Cloisters Station, Whiminster

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Coloured Pencil    31 x 44 cm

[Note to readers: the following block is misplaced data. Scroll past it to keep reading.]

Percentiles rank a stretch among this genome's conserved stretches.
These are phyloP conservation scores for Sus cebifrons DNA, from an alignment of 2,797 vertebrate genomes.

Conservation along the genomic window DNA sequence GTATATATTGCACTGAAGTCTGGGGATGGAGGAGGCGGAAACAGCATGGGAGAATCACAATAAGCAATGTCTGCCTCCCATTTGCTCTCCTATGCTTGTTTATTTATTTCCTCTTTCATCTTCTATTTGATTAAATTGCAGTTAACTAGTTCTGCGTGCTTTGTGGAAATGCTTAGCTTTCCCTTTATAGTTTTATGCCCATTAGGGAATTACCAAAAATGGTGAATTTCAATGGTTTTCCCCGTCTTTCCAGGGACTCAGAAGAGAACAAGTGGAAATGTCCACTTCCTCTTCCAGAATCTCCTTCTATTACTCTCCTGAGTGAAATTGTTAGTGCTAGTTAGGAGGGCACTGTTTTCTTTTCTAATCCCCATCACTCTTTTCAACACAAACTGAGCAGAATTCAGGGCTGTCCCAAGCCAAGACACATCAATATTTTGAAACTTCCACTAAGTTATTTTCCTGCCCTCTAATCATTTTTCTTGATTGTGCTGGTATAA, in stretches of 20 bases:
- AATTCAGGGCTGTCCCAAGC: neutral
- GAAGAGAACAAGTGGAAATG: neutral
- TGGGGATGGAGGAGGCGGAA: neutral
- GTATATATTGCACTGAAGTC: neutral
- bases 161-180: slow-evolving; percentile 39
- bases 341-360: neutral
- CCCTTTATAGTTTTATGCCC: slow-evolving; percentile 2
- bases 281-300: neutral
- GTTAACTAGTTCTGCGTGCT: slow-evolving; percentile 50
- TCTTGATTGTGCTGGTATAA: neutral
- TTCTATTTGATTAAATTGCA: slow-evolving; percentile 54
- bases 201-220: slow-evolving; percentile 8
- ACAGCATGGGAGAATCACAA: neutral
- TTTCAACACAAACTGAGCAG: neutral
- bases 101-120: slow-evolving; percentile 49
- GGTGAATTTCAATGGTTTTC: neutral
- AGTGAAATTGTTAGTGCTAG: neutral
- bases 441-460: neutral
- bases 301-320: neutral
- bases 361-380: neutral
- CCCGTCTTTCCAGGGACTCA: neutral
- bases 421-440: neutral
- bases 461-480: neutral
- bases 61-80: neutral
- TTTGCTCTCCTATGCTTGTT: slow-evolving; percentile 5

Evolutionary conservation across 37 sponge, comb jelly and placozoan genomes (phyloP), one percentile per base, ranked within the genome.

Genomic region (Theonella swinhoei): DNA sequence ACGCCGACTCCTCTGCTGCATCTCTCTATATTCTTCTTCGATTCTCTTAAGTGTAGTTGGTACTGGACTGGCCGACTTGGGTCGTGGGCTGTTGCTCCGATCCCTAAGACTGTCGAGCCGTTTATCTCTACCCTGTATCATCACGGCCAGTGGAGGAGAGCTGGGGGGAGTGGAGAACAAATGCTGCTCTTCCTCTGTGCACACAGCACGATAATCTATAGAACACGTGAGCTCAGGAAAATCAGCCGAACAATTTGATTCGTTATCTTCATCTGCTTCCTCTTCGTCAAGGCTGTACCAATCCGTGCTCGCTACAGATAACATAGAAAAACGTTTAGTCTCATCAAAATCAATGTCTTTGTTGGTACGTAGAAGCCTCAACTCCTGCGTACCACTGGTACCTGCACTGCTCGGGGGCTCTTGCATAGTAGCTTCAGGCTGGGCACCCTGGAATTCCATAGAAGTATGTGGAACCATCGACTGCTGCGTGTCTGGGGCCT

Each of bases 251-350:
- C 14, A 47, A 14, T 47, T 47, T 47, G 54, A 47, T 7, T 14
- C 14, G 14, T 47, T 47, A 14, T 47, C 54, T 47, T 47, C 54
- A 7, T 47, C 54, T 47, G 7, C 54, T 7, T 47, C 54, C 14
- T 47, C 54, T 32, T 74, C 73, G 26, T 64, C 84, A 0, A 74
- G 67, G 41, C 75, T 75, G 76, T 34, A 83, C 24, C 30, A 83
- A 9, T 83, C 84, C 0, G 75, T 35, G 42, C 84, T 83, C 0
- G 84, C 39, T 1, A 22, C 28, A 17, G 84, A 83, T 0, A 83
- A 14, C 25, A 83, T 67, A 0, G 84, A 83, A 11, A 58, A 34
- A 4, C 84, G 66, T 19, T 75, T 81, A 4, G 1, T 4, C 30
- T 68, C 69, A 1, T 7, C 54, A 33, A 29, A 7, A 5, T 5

When the railway reached the county town of Whiminster it had great difficulty finding a suitable station site. The Bishop of Whimchester, an ardent railway enthusiast, arranged for a thin strip of land alongside the minster church to be made available on certain conditions. These included a complete ban on the use of locomotive whistles anywhere near the station. Engines were fitted with large gongs on their cab roofs, which however proved ineffectual during church bell ringing or when the minster clock struck the hour. The railway company was also obliged to provide and maintain a special carriage for ecclesiastical use. It carried the Bishop's crest, as well as a small spirelet on each corner of its roof, and is seen being hand-shunted from its special siding before being attached to a train. There never were cloisters at Whiminster, the "ruined" arcade being built with the station to help it blend with its surroundings. The tower behind the station, with winged gargoyles, pumps water for locomotives and uses a water balance system to operate a traverser in the track beneath the canopy, there being no room for convential pointwork.